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Work at Home Medford OR

Work at home jobs include data entry jobs, proofreading jobs, transcription jobs, translation jobs, online tutoring jobs and more. See below for work at home jobs in Medford for freelance writers, telemarketers, and online shop owners, as well as advice on how to find a work at home job.

Teamsters & Chauffeurs Local No 962
(541) 773-8209
PO Box 189
Medford, OR
Providence Center For Occupational Medicine
(541) 732-5554
1390 Biddle Rd Ste 101
Medford, OR
Nalc Branch 1433
(541) 772-3605
33 N Central Ave Ste 207
Medford, OR
Seiu Local 503 Opeu
(541) 779-4324
1257 N Riverside Ave Ste 7
Medford, OR
Jerald Bryan
(541) 245-7521
Ashland, OR
Practice Areas
Career Development, Counselor Education, Couples & Family, Depression/Grief/Chronically or Terminally Ill
National Certified Counselor

Asante Health System
(541) 789-4236
2650 Siskiyou Blvd
Medford, OR
Worksource Oregon - Medford Center
(541) 776-6060
119 N. Oakdale Ave.
Medford, OR
Medical Registry
(541) 776-7509
820 S Central Ave Ste A
Medford, OR

Data Provided By:
Jeffrey Borchers
(541) 326-0848
Jacksonville, OR
Practice Areas
Career Development, Clinical Mental Health, Couples & Family, Sports Counseling, Depression/Grief/Chronically or Terminally Ill
National Certified Counselor

Becky Washington, CPRW
(503) 257-7470
PO Box 19000
Portland, OR
Data Provided By:

Stay at Home Dad, Online Resources for Stay at Home Dads

The SAHD (stay-at-home dad) counterpart - MAWDAHS

RebelDad makes an impassioned argument for elevating the way we describe stay at home dads who look after kids:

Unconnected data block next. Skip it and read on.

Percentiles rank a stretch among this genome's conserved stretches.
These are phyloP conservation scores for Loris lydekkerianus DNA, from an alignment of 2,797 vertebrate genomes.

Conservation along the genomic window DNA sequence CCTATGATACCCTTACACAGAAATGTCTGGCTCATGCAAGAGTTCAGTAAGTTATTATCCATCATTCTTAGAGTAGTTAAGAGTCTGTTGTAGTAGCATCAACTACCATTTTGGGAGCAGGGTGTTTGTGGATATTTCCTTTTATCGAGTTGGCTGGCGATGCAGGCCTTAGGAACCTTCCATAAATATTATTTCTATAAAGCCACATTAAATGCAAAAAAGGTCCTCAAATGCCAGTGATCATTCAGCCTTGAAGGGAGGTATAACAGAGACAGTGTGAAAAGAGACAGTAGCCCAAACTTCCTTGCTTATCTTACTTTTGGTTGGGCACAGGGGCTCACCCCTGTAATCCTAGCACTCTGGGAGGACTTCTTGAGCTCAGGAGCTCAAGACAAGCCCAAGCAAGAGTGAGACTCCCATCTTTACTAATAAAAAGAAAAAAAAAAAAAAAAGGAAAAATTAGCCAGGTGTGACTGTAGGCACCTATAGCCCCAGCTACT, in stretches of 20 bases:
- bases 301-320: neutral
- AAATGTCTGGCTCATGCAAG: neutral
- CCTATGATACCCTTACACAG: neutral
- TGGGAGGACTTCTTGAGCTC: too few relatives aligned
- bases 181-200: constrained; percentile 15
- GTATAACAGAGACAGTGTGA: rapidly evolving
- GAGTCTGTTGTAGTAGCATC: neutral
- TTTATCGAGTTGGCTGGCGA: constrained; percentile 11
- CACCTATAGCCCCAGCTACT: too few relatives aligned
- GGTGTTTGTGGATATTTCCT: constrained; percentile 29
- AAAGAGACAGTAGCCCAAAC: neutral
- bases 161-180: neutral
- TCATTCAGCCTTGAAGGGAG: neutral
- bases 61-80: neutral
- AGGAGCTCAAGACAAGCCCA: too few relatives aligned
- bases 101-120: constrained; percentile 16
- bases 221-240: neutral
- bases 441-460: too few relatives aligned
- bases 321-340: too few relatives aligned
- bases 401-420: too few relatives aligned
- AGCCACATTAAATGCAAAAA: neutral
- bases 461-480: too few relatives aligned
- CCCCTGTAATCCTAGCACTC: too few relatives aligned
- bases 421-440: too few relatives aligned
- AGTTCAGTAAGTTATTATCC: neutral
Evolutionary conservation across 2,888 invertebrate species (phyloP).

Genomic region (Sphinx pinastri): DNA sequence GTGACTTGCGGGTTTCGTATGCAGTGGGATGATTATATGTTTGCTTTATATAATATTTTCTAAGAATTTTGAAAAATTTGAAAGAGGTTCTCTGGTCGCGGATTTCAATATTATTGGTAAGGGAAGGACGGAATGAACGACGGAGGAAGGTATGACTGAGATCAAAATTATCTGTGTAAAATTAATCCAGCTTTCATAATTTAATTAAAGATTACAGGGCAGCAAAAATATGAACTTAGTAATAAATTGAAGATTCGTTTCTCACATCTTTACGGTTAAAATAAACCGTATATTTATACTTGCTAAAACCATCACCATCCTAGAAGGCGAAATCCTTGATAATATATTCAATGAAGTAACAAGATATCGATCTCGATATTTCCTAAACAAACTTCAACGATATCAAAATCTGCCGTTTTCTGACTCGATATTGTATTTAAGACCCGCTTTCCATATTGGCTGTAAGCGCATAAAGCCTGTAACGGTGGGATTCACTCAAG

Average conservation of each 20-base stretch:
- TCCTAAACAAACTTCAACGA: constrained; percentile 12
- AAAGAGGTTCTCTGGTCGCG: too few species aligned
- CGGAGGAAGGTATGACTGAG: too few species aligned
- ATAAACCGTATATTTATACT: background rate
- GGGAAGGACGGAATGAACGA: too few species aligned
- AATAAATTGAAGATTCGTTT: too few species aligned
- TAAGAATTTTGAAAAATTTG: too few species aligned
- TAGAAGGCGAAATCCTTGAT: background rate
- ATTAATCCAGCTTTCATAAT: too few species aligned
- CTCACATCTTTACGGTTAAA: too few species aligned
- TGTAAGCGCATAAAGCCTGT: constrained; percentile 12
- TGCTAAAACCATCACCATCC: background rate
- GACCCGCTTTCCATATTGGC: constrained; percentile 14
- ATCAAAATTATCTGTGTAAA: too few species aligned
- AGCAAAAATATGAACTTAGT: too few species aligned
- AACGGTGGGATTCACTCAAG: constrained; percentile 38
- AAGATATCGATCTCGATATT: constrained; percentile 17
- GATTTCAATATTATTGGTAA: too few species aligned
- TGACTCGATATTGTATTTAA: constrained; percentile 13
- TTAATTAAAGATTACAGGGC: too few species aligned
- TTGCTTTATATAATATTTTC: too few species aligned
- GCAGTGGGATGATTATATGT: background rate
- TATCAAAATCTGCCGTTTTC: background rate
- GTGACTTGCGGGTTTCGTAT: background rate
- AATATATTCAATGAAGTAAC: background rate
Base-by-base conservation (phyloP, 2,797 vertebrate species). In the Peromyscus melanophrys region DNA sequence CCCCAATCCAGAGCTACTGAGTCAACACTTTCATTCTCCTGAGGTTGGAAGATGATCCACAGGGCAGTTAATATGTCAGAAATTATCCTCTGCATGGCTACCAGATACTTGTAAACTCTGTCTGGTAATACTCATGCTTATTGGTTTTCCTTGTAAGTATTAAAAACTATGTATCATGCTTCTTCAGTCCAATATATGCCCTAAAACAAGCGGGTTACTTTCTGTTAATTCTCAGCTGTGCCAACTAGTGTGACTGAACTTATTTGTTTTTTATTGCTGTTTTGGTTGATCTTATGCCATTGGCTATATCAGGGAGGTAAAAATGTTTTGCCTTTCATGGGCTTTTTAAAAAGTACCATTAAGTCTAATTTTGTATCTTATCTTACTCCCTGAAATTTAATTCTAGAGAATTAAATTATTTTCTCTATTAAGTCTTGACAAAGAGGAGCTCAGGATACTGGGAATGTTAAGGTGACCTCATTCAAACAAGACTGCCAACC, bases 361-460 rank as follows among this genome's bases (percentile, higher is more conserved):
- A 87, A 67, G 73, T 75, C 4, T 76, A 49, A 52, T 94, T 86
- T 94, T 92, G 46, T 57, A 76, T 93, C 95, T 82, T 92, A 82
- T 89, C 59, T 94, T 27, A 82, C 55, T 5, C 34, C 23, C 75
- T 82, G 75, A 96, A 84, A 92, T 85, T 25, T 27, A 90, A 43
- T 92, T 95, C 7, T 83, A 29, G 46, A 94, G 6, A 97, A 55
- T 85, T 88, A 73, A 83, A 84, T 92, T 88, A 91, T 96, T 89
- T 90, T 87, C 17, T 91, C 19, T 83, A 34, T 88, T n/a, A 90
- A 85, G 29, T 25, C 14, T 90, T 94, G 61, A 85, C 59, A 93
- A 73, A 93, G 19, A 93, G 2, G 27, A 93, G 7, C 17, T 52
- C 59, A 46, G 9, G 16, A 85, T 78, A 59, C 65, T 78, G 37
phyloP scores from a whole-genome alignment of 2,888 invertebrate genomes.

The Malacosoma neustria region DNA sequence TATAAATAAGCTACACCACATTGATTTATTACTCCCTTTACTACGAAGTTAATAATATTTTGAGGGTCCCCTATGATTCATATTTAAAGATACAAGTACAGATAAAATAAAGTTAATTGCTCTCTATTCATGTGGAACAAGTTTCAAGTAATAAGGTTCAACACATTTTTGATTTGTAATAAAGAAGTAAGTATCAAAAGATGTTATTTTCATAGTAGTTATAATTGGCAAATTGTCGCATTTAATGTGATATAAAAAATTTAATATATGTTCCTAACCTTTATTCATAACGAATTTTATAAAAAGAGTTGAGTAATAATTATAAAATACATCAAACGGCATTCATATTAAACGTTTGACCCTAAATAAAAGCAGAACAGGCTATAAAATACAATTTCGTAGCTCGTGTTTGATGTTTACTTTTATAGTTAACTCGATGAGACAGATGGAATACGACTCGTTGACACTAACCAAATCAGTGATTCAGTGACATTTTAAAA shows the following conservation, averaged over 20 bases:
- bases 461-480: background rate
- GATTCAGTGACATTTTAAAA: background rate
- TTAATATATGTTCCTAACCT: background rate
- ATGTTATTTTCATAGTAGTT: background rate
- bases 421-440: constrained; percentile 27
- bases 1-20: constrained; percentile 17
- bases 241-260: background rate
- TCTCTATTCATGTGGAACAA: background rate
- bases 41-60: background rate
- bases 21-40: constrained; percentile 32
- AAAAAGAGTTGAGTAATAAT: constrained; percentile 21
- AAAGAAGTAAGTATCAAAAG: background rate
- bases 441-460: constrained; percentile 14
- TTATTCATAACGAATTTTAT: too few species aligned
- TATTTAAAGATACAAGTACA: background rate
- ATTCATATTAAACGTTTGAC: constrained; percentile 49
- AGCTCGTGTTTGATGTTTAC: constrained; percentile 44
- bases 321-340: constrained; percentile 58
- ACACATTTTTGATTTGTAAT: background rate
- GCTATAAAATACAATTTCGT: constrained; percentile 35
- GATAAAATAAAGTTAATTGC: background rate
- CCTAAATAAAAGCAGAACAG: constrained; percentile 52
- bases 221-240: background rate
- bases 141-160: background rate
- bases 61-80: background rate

So yesterday I was given another reminder that one of these days I should really start a blogroll for MAWDAHs... moms who go to work and are married to stay at home dads. Asha over at flagged this post by Mom 101 about her husband. It is a wonderful denunciation of the strange and irritating trend toward referring to male caregivers by female terms ("The Mommy," "Mr. Mom," etc.)

I was asked recently what the problem with Mr. Mom is, and Mom 101 nails a good chunk of it. Here's my take on why it's a problem:

  • It is unfair to women to "mom"ify the job. Calling a guy "Mr. Mom," implies mom ∗should∗ be the one behind the stroller. That ought to be pretty offensive nowadays.
  • It emphasizes the novelty of at-home fatherhood . A dad at the playground shouldn't be treated with any more surprise that a female surgeon in the operating room. Why should "Hey - that kid's caretaker is a ∗man∗!" be any less offensive than "Hey - that doctor/lawyer/exec is a ∗woman∗!"?
  • It glosses over the different skills that mothers and fathers bring to the table. Kyle Pruett at Yale has made a career of noting that men and women generally parent differently, and that kids are best served by both styles of play. Suggesting that a...

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